Adapt, adopt and evolve had been the catchwords of the lockdown period that disrupted the normal course in every sector, and education was no exception.
Schools were shut down and teachers and learners moved to the online space to remain in touch with their academic curriculum.
The large number of students who did not have access to the smartphones and regular access to the Internet data were at risk of losing touch with their academic lessons.
To beat this digital deprivation, the A.P. Social Welfare Residential Educational Institutions Society (APSWREIS) hit upon the idea of Village Learning Circle (VLC).
“It’s a study circle of the students by the students and for the students from within a local community or a village, based on the concept of peer learning, wherein senior students help their juniors in learning by constituting small groups,” explained B. Navya, Secretary of the society.
Since almost 50% of the students in the social welfare schools did not have access to technology, it was important for the society to think innovative and reach out to them with a solution.
“We introduced the VLC model on July 1. It is already paying dividends,” she said, informing that the 26 Balayogi Gurukulams in the State had established 150 VLCs.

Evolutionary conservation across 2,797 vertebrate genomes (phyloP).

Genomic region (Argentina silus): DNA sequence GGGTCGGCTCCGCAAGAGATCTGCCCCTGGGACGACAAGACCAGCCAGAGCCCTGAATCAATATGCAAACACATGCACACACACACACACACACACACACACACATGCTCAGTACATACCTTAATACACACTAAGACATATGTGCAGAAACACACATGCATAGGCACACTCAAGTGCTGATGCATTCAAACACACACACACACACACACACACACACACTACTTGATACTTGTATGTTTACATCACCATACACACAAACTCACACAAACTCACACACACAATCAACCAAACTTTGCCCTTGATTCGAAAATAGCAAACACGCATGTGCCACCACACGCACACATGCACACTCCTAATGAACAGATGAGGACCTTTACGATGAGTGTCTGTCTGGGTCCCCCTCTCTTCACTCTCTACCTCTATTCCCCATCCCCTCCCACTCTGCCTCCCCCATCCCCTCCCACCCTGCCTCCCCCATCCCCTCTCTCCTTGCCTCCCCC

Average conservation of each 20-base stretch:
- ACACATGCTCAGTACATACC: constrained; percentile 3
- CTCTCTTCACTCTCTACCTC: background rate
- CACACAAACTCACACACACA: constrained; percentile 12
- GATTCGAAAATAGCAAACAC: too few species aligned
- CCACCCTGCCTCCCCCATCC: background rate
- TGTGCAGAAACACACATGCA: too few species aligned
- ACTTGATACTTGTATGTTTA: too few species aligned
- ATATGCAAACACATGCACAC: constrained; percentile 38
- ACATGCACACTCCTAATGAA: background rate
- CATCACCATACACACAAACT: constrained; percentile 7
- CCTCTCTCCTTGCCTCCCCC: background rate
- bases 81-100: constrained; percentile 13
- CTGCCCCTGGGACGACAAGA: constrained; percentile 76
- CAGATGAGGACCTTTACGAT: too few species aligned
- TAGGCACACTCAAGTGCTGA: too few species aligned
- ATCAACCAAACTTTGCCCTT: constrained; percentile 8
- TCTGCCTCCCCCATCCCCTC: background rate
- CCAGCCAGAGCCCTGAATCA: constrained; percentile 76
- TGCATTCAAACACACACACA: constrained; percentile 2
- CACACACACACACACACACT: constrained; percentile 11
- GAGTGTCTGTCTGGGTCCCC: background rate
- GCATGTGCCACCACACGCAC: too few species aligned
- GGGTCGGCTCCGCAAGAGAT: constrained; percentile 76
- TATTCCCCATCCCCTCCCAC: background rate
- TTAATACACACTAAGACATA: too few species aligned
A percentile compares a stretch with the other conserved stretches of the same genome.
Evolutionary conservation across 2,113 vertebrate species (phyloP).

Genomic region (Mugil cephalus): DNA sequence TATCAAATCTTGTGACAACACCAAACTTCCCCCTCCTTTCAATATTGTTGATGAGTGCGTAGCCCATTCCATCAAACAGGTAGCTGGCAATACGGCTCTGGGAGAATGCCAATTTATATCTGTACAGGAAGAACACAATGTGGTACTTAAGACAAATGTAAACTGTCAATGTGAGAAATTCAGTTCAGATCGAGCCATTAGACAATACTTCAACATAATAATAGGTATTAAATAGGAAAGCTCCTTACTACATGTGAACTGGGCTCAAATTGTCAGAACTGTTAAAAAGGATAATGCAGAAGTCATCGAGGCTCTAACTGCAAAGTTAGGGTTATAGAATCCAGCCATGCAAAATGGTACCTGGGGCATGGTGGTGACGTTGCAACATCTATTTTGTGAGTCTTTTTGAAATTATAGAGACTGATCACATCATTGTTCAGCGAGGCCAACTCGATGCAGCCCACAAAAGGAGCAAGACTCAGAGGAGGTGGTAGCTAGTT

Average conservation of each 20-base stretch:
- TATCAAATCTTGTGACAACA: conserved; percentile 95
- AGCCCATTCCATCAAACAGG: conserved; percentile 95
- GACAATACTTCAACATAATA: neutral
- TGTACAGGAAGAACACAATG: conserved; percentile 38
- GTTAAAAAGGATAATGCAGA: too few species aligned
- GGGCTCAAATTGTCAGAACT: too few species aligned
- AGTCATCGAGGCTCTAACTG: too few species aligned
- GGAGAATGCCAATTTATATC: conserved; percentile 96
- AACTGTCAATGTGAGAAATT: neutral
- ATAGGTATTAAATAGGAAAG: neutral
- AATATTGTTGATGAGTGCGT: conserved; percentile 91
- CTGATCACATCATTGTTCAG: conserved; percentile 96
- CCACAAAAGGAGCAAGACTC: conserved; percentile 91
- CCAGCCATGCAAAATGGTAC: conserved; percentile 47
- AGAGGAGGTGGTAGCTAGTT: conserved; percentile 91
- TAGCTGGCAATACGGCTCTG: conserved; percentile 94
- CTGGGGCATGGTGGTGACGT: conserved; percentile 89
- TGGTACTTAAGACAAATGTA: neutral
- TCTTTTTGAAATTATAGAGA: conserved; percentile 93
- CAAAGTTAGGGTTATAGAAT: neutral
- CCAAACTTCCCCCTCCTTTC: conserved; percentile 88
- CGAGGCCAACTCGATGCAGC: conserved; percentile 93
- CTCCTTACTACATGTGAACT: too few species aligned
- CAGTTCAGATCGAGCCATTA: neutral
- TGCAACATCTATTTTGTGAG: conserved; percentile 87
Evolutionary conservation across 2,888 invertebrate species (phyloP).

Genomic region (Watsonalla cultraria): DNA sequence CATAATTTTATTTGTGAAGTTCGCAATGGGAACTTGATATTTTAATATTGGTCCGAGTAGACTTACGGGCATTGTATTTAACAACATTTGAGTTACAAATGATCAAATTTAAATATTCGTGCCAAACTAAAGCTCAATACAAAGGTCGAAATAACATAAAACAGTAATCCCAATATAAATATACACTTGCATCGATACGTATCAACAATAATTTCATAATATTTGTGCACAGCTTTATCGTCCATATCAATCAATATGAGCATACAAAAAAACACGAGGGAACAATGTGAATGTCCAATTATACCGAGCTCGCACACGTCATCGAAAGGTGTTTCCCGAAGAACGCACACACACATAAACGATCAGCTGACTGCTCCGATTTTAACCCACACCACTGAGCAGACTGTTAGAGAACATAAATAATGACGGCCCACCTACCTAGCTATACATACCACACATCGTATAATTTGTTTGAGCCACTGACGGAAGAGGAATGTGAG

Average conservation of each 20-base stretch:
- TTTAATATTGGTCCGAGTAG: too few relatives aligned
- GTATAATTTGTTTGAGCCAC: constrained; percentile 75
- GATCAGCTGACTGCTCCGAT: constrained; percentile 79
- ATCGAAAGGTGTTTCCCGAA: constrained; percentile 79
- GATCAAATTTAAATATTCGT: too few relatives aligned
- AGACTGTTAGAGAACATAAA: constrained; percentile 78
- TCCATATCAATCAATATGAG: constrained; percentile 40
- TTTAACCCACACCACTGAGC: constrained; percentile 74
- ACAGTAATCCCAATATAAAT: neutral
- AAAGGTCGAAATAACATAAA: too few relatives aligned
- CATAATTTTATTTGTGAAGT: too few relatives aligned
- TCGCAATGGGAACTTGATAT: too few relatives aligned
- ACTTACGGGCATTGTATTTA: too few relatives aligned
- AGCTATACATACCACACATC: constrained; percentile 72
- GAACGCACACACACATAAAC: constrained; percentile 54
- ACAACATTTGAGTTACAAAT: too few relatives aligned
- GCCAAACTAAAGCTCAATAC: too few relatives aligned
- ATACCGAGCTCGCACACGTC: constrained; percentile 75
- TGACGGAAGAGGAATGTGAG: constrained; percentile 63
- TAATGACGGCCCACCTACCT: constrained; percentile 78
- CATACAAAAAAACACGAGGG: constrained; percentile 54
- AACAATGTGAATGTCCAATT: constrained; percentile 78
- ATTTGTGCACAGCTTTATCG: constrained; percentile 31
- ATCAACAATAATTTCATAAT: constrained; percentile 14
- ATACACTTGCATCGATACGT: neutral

“We intend to replicate the models in other schools and penetrate deeper into the villages, reaching out to more number of students,” she said.
Role for alumni
The society has also roped in the alumni of the schools residing in the locality to help the children with the support of teachers, who guide them wherever necessary and provide relevant study material.
The principals of the schools identified for setting up VLCs take up an important role.
They identify villages with more than three students to form a VLC, map the students to the villages, identify a class leader, alumni and map them to the village volunteer.
A VLC WhatsApp group is formed to share time table and day-wise content to be studied.
The teachers finalise grade-wise content with the help of other teachers in their school and, initially, a two-week schedule is provided for each class. This is extended gradually.
Wherever and whenever possible, a teacher is assigned the task of visiting the village to provide support and guidance in the initial stage, and the VLCs function under regular monitoring of aspects related to COVID-appropriate behaviour, safety, hygiene, ventilation and water provision.
“The principals have also been asked to ensure a fun-filled and joyful learning atmosphere,” said Ms. Navya.